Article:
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United States Department of Agriculture

Agricultural Research Service

Title: Levels of dietary gossypol affect growth and bacterial resistance of Nile tilapia

item Lim, Chhorn
item Aksoy, Mediha
item Klesius, Phillip

Submitted to: Global Aquaculture Advocate
Publication Type: Popular Publication
Publication Acceptance Date: January 15, 2003
Publication Date: March 24, 2003
Citation: Lim, C.E., Aksoy, M., Klesius, P.H. 2003. Levels of dietary gossypol affect growth and bacterial resistance of Nile tilapia. Global Aquaculture Advocate. 6(5):42-43.

Interpretive Summary: Gossypol, a naturally occurring polyphenolic pigment in cottonseed, is toxic to fish when presence in large amount. No information is available on the toxicity of gossypol in Nile tilapia. Thus, this study was conducted to evaluate the effect of graded levels of gossypol from gossypol-acetic acid on growth performance, hematology, immune response and resistance to Streptococcus iniae of Nile tilapia fed purified diets containing 0, 50, 100, 200, 400, 800 and 1600 mg/kg diet of gossypol from gossypol-acetic acid. Weight gain significantly increased at each incremental level of dietary gossypol up to 100 mg/kg. No differences were observed among weight gain of fish fed diets containing 100 mg or higher gossypol diets. Feed efficiency values were a reflection of weight gain. Survival was not affected by dietary levels of gossypol. Red blood cell count significantly increased for fish fed 800 but did not differ for fish fed other diets. White blood cell count, hematocrit, hemoglobin and serum protein did not differ among treatments. Serum lysozyme activity of fish fed the 200-mg gossypol diet was significantly higher than those of fish fed the control and 50-mg gossypol diets but did not differ from those of fish fed diets containing 100 mg/kg or higher gossypol. Antibody titer at day 15 post- challenge did not differ among treatments. Cumulative mortality 14 days post challenge with S. iniae was significantly lowest for fish fed the 100-mg gossypol diet. Highest mortality was obtained with fish fed the 800-mg gossypol diet but this was not significantly different from those of fish fed 0, 50, 200 and 1,600-mg gossypol diets. This study indicates that, compared to trout and channel catfish, juvenile Nile tilapia can tolerate very high levels of dietary gossypol. A dietary gossypol level of 100 mg/kg was beneficial in improving growth, feed efficiency and the resistance of Nile tilapia to S. iniae infection.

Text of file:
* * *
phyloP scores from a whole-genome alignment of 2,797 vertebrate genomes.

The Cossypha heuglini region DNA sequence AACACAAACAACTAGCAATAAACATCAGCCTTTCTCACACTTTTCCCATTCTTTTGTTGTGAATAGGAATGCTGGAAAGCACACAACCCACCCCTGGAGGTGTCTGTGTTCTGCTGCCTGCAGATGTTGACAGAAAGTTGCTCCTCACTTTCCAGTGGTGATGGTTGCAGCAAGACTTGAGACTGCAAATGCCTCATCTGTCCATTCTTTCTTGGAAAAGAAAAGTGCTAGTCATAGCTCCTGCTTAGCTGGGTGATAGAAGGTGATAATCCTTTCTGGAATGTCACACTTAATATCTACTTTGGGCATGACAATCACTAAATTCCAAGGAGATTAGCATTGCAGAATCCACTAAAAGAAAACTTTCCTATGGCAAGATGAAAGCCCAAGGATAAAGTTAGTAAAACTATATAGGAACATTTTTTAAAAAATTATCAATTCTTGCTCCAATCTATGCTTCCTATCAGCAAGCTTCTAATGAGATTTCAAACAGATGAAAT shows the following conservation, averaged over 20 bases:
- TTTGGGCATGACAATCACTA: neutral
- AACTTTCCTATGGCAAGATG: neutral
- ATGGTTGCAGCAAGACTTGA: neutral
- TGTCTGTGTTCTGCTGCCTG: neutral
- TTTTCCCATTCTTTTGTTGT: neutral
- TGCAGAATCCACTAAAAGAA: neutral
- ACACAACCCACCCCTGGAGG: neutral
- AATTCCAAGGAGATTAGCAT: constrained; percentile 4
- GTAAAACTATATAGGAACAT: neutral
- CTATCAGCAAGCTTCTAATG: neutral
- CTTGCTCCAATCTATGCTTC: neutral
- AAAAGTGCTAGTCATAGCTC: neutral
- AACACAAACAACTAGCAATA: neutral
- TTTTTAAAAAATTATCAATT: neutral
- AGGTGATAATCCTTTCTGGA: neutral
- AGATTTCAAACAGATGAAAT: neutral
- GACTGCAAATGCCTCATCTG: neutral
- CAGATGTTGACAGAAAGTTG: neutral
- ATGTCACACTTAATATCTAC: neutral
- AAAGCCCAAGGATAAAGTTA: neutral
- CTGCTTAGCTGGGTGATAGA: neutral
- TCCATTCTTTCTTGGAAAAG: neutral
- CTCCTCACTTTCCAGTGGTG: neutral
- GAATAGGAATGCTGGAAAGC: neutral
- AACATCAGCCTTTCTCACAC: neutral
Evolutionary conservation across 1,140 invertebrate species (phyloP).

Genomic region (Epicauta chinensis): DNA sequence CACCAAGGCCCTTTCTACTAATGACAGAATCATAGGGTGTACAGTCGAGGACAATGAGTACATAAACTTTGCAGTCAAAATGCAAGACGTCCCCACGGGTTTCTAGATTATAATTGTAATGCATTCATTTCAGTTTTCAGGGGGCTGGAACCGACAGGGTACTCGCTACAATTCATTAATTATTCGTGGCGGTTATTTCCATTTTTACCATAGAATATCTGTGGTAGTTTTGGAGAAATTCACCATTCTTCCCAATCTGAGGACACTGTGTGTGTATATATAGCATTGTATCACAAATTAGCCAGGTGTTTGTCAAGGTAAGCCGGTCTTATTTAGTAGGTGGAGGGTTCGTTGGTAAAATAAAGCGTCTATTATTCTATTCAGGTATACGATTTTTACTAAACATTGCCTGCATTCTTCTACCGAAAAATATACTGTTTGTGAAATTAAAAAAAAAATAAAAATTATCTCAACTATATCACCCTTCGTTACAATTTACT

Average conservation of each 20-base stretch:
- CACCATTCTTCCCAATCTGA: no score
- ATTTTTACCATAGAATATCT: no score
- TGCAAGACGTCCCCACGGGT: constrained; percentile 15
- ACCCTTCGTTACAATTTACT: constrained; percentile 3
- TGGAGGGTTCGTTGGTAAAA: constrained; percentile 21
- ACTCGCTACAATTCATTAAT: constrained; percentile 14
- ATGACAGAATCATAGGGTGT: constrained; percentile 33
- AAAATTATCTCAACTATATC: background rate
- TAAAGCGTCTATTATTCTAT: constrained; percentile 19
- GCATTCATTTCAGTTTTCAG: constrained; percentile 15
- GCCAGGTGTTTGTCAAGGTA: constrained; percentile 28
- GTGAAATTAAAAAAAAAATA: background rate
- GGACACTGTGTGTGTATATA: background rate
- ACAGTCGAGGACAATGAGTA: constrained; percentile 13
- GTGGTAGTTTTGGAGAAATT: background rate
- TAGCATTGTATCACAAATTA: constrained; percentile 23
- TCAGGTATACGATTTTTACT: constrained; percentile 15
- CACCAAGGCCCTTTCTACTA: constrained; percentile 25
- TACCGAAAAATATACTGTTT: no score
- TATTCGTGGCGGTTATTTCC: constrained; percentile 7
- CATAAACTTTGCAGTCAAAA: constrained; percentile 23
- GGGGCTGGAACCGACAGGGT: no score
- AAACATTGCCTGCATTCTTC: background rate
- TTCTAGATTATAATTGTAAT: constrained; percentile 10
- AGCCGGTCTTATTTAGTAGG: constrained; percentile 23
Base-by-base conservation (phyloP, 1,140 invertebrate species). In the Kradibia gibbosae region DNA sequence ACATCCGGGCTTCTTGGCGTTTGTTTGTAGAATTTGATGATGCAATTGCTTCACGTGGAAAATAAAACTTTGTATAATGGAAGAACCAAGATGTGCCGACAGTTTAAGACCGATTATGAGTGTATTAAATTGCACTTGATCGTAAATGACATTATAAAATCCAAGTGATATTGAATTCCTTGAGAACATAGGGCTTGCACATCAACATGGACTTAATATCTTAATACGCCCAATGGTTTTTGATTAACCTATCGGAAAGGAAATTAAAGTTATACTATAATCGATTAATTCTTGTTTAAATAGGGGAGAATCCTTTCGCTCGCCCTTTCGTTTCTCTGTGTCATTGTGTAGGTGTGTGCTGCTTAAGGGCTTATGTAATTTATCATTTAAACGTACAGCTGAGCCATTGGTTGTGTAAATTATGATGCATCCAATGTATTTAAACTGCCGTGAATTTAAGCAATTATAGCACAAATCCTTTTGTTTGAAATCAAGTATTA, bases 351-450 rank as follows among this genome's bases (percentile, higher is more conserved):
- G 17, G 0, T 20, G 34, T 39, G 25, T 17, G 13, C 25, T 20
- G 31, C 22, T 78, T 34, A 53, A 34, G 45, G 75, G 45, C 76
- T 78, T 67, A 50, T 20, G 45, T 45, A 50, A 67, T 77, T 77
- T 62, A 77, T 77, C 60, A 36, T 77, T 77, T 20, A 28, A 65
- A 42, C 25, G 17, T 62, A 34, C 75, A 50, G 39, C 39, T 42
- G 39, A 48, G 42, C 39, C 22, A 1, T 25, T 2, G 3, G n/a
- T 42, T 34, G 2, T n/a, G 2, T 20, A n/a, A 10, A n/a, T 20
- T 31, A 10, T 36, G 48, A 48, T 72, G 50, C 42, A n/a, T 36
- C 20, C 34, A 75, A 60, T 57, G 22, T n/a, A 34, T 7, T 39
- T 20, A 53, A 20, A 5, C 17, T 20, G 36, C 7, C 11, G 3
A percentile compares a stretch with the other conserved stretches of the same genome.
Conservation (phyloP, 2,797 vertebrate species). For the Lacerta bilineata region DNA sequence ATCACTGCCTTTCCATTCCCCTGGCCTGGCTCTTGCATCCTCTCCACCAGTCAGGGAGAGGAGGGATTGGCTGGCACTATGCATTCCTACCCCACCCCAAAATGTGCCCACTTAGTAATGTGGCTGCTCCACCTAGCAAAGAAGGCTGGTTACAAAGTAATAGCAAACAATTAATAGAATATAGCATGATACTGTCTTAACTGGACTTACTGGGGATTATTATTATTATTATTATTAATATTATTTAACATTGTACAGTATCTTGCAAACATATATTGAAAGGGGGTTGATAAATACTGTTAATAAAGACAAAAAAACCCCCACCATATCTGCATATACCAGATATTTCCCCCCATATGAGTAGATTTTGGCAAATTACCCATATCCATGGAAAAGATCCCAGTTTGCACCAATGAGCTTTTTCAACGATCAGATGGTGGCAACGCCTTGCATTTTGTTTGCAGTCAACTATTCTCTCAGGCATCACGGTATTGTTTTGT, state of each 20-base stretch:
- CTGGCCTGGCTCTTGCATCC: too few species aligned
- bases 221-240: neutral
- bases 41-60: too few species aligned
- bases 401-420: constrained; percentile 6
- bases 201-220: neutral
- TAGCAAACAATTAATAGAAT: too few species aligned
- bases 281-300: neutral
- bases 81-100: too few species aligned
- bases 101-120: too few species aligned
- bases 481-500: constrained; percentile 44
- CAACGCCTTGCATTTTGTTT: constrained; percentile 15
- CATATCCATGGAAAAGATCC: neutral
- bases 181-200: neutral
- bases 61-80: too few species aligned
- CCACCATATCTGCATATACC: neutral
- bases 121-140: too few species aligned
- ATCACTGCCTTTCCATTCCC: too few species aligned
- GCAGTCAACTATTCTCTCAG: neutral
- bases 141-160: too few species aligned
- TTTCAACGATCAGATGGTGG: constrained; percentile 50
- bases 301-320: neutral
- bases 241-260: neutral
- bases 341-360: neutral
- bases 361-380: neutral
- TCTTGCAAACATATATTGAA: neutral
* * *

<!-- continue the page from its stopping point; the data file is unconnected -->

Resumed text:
Technical Abstract:

Last Modified: 4/17/2015
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